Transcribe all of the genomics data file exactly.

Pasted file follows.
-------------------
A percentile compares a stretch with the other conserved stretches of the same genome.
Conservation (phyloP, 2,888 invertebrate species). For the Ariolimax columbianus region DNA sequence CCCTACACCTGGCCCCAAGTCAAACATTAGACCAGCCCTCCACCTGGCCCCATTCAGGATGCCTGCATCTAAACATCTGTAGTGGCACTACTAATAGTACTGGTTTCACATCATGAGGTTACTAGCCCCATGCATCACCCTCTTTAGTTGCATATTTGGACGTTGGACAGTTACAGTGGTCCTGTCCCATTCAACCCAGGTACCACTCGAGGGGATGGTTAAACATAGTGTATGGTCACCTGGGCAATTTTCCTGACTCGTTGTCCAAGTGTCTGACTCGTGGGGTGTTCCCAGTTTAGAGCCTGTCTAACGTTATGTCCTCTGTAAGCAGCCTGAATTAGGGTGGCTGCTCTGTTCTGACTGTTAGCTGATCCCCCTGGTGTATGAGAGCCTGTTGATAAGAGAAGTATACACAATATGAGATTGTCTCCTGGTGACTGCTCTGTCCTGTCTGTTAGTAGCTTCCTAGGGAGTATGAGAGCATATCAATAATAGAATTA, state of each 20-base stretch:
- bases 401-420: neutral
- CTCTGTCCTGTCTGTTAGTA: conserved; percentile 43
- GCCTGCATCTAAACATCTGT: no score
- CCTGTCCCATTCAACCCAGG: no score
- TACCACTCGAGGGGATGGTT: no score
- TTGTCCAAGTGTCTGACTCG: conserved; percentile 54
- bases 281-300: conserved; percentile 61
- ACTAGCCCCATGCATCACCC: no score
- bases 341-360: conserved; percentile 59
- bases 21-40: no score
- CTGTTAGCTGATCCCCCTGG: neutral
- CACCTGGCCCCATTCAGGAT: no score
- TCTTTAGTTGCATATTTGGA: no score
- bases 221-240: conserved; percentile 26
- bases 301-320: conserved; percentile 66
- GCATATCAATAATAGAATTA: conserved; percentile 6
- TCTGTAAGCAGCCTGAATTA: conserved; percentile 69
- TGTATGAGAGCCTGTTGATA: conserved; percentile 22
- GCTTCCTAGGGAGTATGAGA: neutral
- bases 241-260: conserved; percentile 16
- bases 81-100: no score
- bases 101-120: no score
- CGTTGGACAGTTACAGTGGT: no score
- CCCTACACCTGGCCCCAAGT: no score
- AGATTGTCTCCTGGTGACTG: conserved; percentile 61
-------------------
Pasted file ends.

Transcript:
A percentile compares a stretch with the other conserved stretches of the same genome.
Conservation (phyloP, 2,888 invertebrate species). For the Ariolimax columbianus region DNA sequence CCCTACACCTGGCCCCAAGTCAAACATTAGACCAGCCCTCCACCTGGCCCCATTCAGGATGCCTGCATCTAAACATCTGTAGTGGCACTACTAATAGTACTGGTTTCACATCATGAGGTTACTAGCCCCATGCATCACCCTCTTTAGTTGCATATTTGGACGTTGGACAGTTACAGTGGTCCTGTCCCATTCAACCCAGGTACCACTCGAGGGGATGGTTAAACATAGTGTATGGTCACCTGGGCAATTTTCCTGACTCGTTGTCCAAGTGTCTGACTCGTGGGGTGTTCCCAGTTTAGAGCCTGTCTAACGTTATGTCCTCTGTAAGCAGCCTGAATTAGGGTGGCTGCTCTGTTCTGACTGTTAGCTGATCCCCCTGGTGTATGAGAGCCTGTTGATAAGAGAAGTATACACAATATGAGATTGTCTCCTGGTGACTGCTCTGTCCTGTCTGTTAGTAGCTTCCTAGGGAGTATGAGAGCATATCAATAATAGAATTA, state of each 20-base stretch:
- bases 401-420: neutral
- CTCTGTCCTGTCTGTTAGTA: conserved; percentile 43
- GCCTGCATCTAAACATCTGT: no score
- CCTGTCCCATTCAACCCAGG: no score
- TACCACTCGAGGGGATGGTT: no score
- TTGTCCAAGTGTCTGACTCG: conserved; percentile 54
- bases 281-300: conserved; percentile 61
- ACTAGCCCCATGCATCACCC: no score
- bases 341-360: conserved; percentile 59
- bases 21-40: no score
- CTGTTAGCTGATCCCCCTGG: neutral
- CACCTGGCCCCATTCAGGAT: no score
- TCTTTAGTTGCATATTTGGA: no score
- bases 221-240: conserved; percentile 26
- bases 301-320: conserved; percentile 66
- GCATATCAATAATAGAATTA: conserved; percentile 6
- TCTGTAAGCAGCCTGAATTA: conserved; percentile 69
- TGTATGAGAGCCTGTTGATA: conserved; percentile 22
- GCTTCCTAGGGAGTATGAGA: neutral
- bases 241-260: conserved; percentile 16
- bases 81-100: no score
- bases 101-120: no score
- CGTTGGACAGTTACAGTGGT: no score
- CCCTACACCTGGCCCCAAGT: no score
- AGATTGTCTCCTGGTGACTG: conserved; percentile 61